[Distutils] PEP 517 - specifying build system in pyproject.toml

Thomas Kluyver thomas at kluyver.me.uk
Thu May 25 10:04:13 EDT 2017

On Thu, May 25, 2017, at 02:27 PM, Paul Moore wrote:
> I'd be concerned here that we risk making the frontend UI a lot more
> complex for little actual benefit. I'd rather we stick with the
> current model, where a backend just has some output to pass through to
> the frontend. Let's get a solution that works for that before adding
> extra complexity, or we'll never get the PEP signed off.

I'm inclined to agree that we're overcomplicating things. But if we
can't agree on which simple-but-imperfect option to take, maybe it's
worth trying to work out something more complex.

My proposed addition to the PEP so far says this:

The build frontend may capture stdout and/or stderr from the backend. If
the backend detects that an output stream is not a terminal/console
(e.g. ``not sys.stdout.isatty()``), it SHOULD ensure that any output it
writes to that stream is UTF-8 encoded. The build frontend MUST NOT fail
if captured output is not valid UTF-8, but it MAY not preserve all the
information in that case (e.g. it may decode using the *replace* error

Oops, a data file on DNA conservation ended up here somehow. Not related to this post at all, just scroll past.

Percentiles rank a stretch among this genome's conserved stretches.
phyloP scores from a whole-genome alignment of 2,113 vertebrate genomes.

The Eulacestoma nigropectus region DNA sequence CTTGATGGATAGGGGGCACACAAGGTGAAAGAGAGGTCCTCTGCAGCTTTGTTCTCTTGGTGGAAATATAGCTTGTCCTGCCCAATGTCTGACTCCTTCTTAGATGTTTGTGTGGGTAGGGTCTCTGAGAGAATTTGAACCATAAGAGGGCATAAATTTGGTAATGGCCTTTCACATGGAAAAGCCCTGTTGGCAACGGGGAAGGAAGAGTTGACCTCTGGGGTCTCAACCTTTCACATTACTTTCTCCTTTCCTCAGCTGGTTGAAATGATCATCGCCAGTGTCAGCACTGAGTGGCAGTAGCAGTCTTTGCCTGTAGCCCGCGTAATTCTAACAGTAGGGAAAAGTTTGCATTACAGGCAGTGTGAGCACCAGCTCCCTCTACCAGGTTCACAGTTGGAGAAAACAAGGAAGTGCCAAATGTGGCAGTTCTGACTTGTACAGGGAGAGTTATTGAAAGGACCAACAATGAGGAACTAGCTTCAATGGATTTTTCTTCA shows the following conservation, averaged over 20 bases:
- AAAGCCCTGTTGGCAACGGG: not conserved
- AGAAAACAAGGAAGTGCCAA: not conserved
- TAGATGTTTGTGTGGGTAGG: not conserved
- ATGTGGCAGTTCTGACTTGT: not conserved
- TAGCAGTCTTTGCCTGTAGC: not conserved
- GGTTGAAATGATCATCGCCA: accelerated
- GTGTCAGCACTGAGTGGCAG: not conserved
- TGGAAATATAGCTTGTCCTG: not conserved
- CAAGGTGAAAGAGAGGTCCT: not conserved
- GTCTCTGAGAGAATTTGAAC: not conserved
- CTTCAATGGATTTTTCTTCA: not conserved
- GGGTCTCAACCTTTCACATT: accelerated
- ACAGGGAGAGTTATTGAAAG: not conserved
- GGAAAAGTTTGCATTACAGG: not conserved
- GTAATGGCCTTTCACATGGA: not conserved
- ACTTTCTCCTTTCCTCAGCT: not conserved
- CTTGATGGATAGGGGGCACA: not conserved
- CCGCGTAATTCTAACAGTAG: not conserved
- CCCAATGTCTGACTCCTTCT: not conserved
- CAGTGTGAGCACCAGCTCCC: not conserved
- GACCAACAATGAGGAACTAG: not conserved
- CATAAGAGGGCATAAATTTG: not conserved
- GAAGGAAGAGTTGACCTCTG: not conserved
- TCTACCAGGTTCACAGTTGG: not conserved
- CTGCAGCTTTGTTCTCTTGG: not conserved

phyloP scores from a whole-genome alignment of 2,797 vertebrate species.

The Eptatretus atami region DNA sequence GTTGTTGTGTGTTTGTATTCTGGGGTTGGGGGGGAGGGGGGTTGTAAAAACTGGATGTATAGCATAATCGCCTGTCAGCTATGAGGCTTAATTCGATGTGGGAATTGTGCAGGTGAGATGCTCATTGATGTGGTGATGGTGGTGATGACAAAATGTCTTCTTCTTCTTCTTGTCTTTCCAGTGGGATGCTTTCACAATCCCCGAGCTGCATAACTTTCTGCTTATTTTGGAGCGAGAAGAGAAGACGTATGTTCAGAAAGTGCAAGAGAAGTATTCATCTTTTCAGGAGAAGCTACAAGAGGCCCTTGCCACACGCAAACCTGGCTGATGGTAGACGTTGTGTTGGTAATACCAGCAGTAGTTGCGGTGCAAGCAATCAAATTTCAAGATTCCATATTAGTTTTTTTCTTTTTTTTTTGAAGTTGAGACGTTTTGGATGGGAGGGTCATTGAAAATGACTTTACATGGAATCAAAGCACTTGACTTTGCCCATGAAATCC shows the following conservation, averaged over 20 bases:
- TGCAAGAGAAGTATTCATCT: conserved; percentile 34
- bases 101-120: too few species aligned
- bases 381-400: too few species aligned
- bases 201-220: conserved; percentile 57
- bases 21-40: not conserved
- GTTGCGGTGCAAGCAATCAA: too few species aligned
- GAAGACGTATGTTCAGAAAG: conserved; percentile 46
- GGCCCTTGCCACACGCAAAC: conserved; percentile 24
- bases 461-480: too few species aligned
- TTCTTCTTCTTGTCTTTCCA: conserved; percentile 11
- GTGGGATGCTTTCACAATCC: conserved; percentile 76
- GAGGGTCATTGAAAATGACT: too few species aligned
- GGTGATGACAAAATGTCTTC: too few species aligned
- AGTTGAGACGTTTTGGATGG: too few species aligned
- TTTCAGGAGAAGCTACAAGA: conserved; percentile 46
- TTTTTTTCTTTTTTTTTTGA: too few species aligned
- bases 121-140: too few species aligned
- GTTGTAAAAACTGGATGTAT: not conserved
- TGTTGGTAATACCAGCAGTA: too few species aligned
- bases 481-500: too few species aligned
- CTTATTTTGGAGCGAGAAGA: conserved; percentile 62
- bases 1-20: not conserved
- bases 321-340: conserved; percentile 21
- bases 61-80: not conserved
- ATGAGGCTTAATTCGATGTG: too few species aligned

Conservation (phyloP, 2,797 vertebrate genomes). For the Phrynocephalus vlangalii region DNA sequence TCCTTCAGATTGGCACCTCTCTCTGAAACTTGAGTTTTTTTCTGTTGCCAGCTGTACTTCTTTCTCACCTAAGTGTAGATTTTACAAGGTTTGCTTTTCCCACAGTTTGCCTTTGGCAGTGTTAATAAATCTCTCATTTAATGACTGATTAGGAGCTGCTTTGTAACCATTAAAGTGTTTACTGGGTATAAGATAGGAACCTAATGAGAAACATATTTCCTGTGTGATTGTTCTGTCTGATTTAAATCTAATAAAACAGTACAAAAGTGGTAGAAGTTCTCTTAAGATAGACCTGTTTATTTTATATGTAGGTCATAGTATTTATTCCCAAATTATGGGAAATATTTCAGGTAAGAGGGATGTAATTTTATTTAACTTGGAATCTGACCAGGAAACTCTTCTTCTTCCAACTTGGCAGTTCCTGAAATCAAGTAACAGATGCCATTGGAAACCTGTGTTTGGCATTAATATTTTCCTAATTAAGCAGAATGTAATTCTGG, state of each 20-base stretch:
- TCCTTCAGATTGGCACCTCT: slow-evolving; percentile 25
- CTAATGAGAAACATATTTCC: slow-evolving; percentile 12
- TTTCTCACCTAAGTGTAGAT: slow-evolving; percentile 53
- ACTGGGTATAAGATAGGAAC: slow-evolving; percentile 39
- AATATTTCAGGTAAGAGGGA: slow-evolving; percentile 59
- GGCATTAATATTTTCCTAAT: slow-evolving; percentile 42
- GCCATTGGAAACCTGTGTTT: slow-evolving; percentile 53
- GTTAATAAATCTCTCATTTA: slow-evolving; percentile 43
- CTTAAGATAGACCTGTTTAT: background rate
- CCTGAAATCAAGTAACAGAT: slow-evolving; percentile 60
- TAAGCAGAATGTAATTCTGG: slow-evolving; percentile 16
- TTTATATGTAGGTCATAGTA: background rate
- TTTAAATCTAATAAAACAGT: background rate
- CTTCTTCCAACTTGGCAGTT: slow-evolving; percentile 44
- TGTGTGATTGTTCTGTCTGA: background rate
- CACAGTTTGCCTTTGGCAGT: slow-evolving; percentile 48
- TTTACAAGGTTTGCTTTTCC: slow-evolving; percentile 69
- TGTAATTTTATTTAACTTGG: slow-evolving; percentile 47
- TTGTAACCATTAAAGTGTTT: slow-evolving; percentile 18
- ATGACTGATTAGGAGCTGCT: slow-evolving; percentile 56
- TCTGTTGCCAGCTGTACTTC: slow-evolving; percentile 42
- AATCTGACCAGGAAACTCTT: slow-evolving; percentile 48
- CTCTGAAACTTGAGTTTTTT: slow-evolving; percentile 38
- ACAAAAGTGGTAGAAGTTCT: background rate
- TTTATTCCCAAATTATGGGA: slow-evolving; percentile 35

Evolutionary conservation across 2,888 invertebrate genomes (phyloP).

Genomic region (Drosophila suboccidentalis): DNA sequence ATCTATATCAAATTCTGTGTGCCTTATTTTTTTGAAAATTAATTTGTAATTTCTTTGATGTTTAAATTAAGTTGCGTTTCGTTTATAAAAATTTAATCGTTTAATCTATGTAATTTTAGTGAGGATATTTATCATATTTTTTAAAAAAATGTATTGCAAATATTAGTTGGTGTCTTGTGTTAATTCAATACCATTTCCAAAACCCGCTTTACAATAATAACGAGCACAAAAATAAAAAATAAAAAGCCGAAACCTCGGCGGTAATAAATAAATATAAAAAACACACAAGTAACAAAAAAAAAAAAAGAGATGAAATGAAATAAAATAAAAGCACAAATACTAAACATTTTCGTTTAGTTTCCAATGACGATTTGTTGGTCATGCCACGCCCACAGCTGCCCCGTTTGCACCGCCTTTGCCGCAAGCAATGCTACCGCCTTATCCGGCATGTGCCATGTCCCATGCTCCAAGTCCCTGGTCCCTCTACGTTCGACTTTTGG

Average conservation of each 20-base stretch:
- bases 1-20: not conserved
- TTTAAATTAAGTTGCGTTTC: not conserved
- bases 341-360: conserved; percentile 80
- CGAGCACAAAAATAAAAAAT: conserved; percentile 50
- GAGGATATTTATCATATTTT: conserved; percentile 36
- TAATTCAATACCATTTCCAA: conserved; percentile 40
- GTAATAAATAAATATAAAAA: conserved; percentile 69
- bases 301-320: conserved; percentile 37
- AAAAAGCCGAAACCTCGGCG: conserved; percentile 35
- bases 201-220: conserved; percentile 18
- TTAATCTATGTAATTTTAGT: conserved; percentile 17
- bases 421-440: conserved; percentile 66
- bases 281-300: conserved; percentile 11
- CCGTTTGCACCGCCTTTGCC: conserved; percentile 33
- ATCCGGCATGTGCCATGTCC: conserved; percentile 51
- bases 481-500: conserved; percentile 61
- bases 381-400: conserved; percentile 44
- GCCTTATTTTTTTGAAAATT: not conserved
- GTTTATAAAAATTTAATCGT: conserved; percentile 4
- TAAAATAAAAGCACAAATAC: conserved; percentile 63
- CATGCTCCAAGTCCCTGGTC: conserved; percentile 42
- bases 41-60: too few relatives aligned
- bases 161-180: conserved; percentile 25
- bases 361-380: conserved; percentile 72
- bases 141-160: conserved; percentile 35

handler in Python). If the output stream is a terminal, the build
backend is responsible for presenting its output accurately, as for any
program running in a terminal.

We could add a paragraph like this:

The backend may do some operations, such as running subprocesses, which
produce output in an unknown encoding. To handle such output, the build
frontend MAY (?) create an empty directory, and set the environment
variable PEP517_BUILD_LOGS to the path of this directory for the
backend. If this environment variable is set, the backend MAY create any
number of files inside this directory containing additional output. This
is designed to allow the use of encoding detection tools on this output.
If files are created in this directory, frontends SHOULD display its
location in their output, and MAY display the contents of the files.

That's not a massive amount more complexity for the spec, but it does
add a moderate burden to frontend & backend implementations which want
to properly support it.

If you're being purist about it, displaying a path on a Unix based
system is producing output in an unknown encoding, since filenames in
Unix are bytes. I don't imagine many tools are going to go that far,


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